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Re: Obscuring active elements and text

From: Laura Carlson <laura.lee.carlson@gmail.com>
Date: Fri, 4 Mar 2016 10:34:57 -0600
Message-ID: <CAOavpvd3PwrE-FfXGdgQpy4DGBqXOsuK7-TSJ-SvAN35AMh9ag@mail.gmail.com>
To: ALAN SMITH <alands289@gmail.com>
Cc: Wayne Dick <wayneedick@gmail.com>, public-low-vision-a11y-tf <public-low-vision-a11y-tf@w3.org>
Hi Alan,

You are most welcome.

The info is on the Wiki (Use Case page, Research page, and the Open
Issues page). Please feel free to add more. I just now added the link
to my last email [1] to the issues page.

Kindest Regards,
Laura

[1] https://lists.w3.org/Archives/Public/public-low-vision-a11y-tf/2016Mar/0032.html

On 3/4/16, ALAN SMITH <alands289@gmail.com> wrote:
> Laura,
>
> This is very helpful information and we definitely need to address this.
>
> With my limited knowledge of the tools and apps used I was not able to
> replicate this and thus my question.
>
> With what you have provided this is clearly different that what I get on my
> devices on the web.
>
> Thank you for your complete explanation.
>
> Is there any value in capturing this on our wiki or somewhere?
>
> It is good material for the basis of the raised issue.
>
> Regards,
>
> Alan
>
> Sent from Mail for Windows 10
>
> From: Laura Carlson
> Sent: Friday, March 4, 2016 8:06 AM
> To: ALAN SMITH
> Cc: Wayne Dick; public-low-vision-a11y-tf
> Subject: Re: Obscuring active elements and text
>
> Hi Allan,
>
> I have evidence. Obscured tooltips appeared for students as an issue
> during March 2015 formal usability testing of Cengage Learning
> MindTap. The technology used was ZoomText 10 on Windows 7 in a
> University of Minnesota Duluth student lab environment. The students
> found them very frustrating. They had no idea what most of the icons
> were. It wasn't a  momentary issue. It was a constant issue. The
> problem was reported to Cengage. I was not the usability testing
> facilitator but a member of the usability testing team.
>
> I have video footage of the testing sessions from which I made screen
> captures. Last weekend, from those screen captures I created the
> pictures that I posted to our Wiki Open Issues page.
> https://www.w3.org/WAI/GL/low-vision-a11y-tf/wiki/LVTF_Open_Issues#Examples:_Obscured_Tooltip_on_Hover
>
> The original screen captures documenting the issue were linked last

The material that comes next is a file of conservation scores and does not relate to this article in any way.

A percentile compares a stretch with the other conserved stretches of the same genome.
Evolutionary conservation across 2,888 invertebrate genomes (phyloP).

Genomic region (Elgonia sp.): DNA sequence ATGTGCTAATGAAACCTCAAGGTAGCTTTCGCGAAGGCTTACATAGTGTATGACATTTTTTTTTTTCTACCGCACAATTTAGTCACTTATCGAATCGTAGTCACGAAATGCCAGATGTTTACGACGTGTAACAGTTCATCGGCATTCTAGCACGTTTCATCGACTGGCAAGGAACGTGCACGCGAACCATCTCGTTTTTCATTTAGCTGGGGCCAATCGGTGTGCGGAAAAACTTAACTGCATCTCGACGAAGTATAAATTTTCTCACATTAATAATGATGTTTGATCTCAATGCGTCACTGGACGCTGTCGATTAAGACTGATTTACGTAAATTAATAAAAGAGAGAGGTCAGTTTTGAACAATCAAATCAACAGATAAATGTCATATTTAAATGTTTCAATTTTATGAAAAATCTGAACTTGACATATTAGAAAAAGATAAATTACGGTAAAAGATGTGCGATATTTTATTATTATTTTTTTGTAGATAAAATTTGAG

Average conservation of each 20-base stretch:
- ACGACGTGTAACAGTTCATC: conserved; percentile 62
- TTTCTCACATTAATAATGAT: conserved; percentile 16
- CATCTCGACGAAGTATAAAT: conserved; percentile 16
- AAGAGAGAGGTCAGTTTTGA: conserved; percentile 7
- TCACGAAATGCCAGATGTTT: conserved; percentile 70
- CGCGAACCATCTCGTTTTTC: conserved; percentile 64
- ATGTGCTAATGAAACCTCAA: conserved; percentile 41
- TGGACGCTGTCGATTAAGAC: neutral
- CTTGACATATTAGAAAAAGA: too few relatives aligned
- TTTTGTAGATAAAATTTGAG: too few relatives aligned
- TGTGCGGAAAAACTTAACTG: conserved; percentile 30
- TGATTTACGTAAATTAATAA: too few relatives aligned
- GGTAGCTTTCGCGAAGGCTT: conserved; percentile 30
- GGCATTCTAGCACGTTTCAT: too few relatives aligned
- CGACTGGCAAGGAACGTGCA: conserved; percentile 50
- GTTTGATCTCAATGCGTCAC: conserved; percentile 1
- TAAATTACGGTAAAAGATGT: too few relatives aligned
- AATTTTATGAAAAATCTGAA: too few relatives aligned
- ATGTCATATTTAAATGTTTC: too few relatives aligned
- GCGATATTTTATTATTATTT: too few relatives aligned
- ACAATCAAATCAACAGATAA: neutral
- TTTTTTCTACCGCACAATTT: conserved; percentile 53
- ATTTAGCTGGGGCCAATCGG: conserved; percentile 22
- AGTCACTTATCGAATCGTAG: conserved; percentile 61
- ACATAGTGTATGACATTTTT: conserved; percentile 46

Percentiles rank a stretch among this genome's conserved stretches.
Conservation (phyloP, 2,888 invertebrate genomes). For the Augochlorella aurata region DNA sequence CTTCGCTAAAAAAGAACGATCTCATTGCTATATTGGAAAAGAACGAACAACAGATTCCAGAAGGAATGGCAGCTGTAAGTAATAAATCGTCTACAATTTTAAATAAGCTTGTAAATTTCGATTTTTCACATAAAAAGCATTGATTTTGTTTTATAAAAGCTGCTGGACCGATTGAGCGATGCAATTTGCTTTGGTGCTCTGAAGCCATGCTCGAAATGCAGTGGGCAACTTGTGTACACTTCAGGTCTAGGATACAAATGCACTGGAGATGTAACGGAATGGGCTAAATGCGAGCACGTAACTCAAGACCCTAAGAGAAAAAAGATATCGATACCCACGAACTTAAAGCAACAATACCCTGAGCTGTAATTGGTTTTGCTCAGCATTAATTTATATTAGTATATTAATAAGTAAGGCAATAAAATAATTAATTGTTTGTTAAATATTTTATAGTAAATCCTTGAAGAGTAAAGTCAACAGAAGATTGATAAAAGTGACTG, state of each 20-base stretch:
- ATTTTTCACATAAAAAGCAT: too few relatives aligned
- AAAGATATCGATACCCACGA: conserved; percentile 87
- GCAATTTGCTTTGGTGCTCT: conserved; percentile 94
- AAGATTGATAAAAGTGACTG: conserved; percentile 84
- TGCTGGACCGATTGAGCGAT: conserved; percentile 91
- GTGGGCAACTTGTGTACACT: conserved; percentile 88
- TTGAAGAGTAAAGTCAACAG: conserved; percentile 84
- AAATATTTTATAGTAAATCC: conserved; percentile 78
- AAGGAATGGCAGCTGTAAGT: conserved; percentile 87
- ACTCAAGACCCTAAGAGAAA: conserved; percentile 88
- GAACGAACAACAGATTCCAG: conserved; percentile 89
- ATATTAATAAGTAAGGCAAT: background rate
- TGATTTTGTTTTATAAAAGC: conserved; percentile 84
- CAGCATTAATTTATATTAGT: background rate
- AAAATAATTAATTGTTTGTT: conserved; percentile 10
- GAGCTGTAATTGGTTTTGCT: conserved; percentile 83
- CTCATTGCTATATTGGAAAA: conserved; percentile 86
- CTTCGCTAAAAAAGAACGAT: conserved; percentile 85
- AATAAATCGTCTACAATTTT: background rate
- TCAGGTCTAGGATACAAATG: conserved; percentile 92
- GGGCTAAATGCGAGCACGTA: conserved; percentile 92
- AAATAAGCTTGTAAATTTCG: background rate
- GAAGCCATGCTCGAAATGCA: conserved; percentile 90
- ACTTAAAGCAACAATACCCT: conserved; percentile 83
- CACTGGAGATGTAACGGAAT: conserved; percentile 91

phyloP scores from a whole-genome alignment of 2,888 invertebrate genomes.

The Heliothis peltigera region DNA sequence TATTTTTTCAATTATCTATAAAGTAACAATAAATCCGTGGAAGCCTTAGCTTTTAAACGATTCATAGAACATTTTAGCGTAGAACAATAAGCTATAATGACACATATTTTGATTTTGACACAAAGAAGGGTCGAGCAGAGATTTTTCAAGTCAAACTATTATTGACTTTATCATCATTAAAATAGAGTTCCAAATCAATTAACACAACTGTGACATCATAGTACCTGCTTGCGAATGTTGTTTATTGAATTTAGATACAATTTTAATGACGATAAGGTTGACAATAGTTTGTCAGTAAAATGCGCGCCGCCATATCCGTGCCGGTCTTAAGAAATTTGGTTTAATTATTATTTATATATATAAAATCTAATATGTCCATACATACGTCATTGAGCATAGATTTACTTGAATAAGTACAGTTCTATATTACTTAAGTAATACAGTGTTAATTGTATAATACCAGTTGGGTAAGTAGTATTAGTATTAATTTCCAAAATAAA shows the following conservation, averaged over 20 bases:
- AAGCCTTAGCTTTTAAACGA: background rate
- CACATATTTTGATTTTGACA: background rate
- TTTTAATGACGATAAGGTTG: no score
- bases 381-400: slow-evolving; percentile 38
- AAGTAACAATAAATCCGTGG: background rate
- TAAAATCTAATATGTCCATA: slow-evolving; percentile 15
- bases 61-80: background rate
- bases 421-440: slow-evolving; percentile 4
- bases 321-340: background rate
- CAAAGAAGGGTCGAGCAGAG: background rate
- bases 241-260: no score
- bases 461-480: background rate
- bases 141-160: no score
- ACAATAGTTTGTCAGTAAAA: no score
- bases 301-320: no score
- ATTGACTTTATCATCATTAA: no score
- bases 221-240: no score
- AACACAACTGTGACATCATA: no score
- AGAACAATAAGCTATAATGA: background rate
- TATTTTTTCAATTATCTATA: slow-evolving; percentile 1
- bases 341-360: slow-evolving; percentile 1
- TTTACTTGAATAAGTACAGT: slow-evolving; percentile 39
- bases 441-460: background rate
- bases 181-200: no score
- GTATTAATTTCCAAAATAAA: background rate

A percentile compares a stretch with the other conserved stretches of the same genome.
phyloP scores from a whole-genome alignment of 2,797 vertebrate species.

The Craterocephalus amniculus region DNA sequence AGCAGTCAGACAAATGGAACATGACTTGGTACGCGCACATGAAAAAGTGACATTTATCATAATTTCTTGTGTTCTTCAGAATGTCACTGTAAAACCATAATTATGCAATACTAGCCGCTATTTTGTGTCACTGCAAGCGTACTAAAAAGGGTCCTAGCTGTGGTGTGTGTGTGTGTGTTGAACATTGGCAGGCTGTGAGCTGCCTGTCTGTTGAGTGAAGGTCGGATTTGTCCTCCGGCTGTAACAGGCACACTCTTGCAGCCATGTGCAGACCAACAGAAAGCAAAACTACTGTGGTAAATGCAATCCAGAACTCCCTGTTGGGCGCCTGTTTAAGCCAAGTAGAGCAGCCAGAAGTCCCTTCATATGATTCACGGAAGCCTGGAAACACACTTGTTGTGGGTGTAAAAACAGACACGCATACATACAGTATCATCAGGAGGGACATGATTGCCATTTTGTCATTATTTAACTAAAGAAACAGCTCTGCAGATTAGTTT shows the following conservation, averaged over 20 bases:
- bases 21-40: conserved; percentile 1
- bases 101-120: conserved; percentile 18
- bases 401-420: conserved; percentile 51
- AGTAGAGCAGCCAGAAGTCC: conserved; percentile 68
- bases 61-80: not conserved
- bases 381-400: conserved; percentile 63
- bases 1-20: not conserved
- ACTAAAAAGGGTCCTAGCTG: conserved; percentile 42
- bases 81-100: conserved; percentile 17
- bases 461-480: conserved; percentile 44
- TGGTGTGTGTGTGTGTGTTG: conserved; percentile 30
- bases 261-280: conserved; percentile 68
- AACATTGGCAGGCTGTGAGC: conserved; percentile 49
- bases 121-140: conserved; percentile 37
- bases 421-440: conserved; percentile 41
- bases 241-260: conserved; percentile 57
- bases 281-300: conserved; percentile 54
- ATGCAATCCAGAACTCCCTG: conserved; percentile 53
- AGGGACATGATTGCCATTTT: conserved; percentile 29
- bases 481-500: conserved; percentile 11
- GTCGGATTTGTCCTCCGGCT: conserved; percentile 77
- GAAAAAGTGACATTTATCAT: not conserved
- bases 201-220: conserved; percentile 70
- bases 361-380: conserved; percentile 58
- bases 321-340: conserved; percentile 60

> fall on the Low Vision Task Force's Use Case Wiki page.  [Laura, UC-5]
> https://www.w3.org/WAI/GL/low-vision-a11y-tf/wiki/User_stories_-_use_cases
>
> Direct links to the images:
>
> Glossary
> http://www.d.umn.edu/~lcarlson/wcagwg/images/icon_hover_1.png
>
> Footnotes
> http://www.d.umn.edu/~lcarlson/wcagwg/images/icon_hover_2.png
>
> Postcards
> http://www.d.umn.edu/~lcarlson/wcagwg/images/icon_hover_3.png
>
> I have attached 2 more samples that illustrate the issue happening
> with Google Drive and ReadSpeaker Icons. The files are:
> googledrive_icon_tooltip.png
> and
> readspeaker_icon_tooltip.png
>
> Unfortunately, I can't share the video footage as we signed a document
> not to share that. But the 2015 University of Minnesota Duluth
> Learning Product Usability Evaluation Summary Report is at:
> https://drive.google.com/file/d/0B8SrWn-VJQ9GbHYtVHBqMU9BMTA/view?usp=sharing
>
> The report states:
> "Use of iconography without labels leads to confusion and
> misidentification (Issue #6). In the Cengage tool, icons were
> misidentified due to a lack of static labels. Hover activated labels
> only work if the user is curious enough to hover over each item. When
> ZoomText is used, the hover labels were obscured by the larger cursor
> of the mouse." The issue was referred to vendor. The report continues
> to state ideas to resolve:
> "* Use static text labeling that doesn't require hovering to label
> icons in the menu
> * Keyboard-only users will not see the hover-activated text when
> they're navigating the page, so this is inaccessible to them"
>
> Obscured tooltips also occurs in OS X when the cursor is enlarged.
> Yesterday, I tested in Yosemite and El Capitan:
> 1.) Choose Apple menu > System Preferences, then click Accessibility.
> 2.) Click "Display" then drag the Cursor Size slider to the right from
> normal to large. The test page is at:
> http://www.d.umn.edu/~lcarlson/wcagwg/obscured_tooltip_on_hover/test.html
> The results were the same as the 2015 test at zoom levels from 0 and
> up with a medium large and a large cursor.
>
> What technology and test page did you use for your testing? So far, I
> know it is an issue with Zoom Text and Windows 7 and on OS X with
> cursor enlargement. I have never seen it work correctly for a low
> vision user.
>